Manila folder

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A manila folder with a paperclip

A manila folder (sometimes referred to as manilla folder) is a file folder designed to contain documents, often within a filing cabinet. It is generally formed by folding a large sheet of stiff card in half. Though traditionally buff, sometimes other colors are used to differentiate categories of files.

The paper was traditionally produced with manila fibers from abacá leaves, a.k.a. manila hemp.[1] This material was named after Manila, capital of the Philippines.

Before the end of the 20th century,[when?] papermakers replaced the abacá fibers with wood pulp,[2] which cost less to source and process.[3] Despite the change in production material, "the name and color remain".[3]


In the 1830s, a cotton and linen rag shortage occurred in the United States.[4] This caused papermakers to seek out additional production materials.[3]

In 1843, paper maker Mark Hollingsworth and his sons John and Lyman obtained a patent "to manufacture paper from manila fibers" of abacá leaves.[5] This family company became Hollingsworth & Vose.[5] The Guggenheim claims that this creation of manila paper was a way "of recycling manila rope, previously used on ships".[3] The resulting paper was strong, water resistant, and flexible.[3]

The paper shortage "only abated in the 1870s, when rag paper was gradually replaced by paper made from wood pulp".[4]

By 1873, the United States Department of Agriculture quoted Thomas H. Dunham, who described Manila paper as "nine-tenths jute" when praising jute production.[6]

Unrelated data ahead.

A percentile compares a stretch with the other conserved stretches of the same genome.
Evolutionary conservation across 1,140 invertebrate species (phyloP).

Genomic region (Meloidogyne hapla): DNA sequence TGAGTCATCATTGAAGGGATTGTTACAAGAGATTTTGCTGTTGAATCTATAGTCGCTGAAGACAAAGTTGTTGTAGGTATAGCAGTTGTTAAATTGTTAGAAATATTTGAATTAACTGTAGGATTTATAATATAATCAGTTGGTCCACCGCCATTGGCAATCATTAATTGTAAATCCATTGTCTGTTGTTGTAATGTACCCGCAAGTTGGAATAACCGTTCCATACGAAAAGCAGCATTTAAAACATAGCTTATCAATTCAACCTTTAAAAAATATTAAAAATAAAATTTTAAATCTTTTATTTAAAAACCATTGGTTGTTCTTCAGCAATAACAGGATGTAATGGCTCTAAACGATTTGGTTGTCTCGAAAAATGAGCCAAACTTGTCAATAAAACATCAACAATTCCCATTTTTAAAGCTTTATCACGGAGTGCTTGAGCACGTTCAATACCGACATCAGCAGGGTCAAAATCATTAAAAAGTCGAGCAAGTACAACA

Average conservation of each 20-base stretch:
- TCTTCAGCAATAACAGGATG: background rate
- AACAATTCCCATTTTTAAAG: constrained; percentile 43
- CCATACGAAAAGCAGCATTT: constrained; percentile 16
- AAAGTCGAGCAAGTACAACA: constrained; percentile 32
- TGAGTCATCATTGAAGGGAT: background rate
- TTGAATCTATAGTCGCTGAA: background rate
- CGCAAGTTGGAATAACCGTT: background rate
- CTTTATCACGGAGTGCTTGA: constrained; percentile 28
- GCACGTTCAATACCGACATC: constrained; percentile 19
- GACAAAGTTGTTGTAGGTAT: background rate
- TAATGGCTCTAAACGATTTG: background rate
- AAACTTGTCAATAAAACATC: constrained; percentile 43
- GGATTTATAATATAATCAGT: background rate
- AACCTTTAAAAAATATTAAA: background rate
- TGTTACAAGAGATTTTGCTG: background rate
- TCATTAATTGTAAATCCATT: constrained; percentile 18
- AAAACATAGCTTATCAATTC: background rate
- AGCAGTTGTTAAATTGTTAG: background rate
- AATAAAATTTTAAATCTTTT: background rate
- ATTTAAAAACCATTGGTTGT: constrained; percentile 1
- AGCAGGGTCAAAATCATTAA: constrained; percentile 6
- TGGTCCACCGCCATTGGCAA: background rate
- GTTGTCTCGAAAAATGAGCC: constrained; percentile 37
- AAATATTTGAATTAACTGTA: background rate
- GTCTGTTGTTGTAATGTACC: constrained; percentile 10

In 1906, over 2,000,000 piculs of manila fibers were produced, making approximately 66% of the country's export profits.[1]

From 1898 to 1946, the United States colonized the Philippines following the Spanish-American War. The Guggenheim claims the "colonial government found ways to prevent Filipinos from profiting off of the abaca crops, instead favoring the businesses of American expats and Japanese immigrants, as well as ensuring that the bulk of the abaca harvests were exported to the United States" for use in military initiatives.[3]

The manila component of the name originates from Manila hemp, named after Manila, the capital of the Philippines.[2] This was historically the main material for manila folders, alongside the manila envelope and manila paper.[7]


The manila folder is a folder designed for transporting documents. It is traditionally made of thick, durable manila paper and sized so that full sheets of printer paper can fit inside without folding. As with the manila envelope, it is traditionally buff in color.

The manila envelope, a close relative of the folder, often has a mechanism on the closing flap that allows it to be opened without damaging the envelope so that it can be reused. There are two main methods to achieve this. The first incorporates a metal clasp with two prongs, which are put through a reinforced eyelet in the flap and then bent apart to hold, while the other has a cardboard button secured tightly on the flap and a piece of string fastened on the envelope body (or the reverse arrangement) is wound around it to form a closure. In a more general sense, similar envelopes made of brown, unbleached paper, used for cheapness, are also described as manila envelopes.

See also[edit]


  1. ^ a b The Far-Eastern Review: Engineering, Commerce, Finance. G.B. Rea. 1906.
  2. ^ a b "An ode to filing". Otago Daily Times Online News. 11 June 2018. Retrieved 13 December 2021.
  3. ^ a b c d e f "A Manila Envelope: The Inspiration behind an Exhibition's Graphic Identity". The Guggenheim Museums and Foundation. Retrieved 2023-10-27.
  4. ^ a b "Reading Victorian Rags: Recycling, Redemption, and Dickens's Ragged Children". Retrieved 2023-10-27.
  5. ^ a b "Hollingsworth & Vose | Asbestos Products & Mesothelioma". Retrieved 2023-10-27.
  6. ^ Pamphlets on Cotton, Wool, Etc. 1873. p. 19.
  7. ^ Wordsmith, Chrysti (2013-04-12). "Word of the Week: Manila envelope, a holdover from Philippine fiber". Bozeman Daily Chronicle. Retrieved 2022-09-21.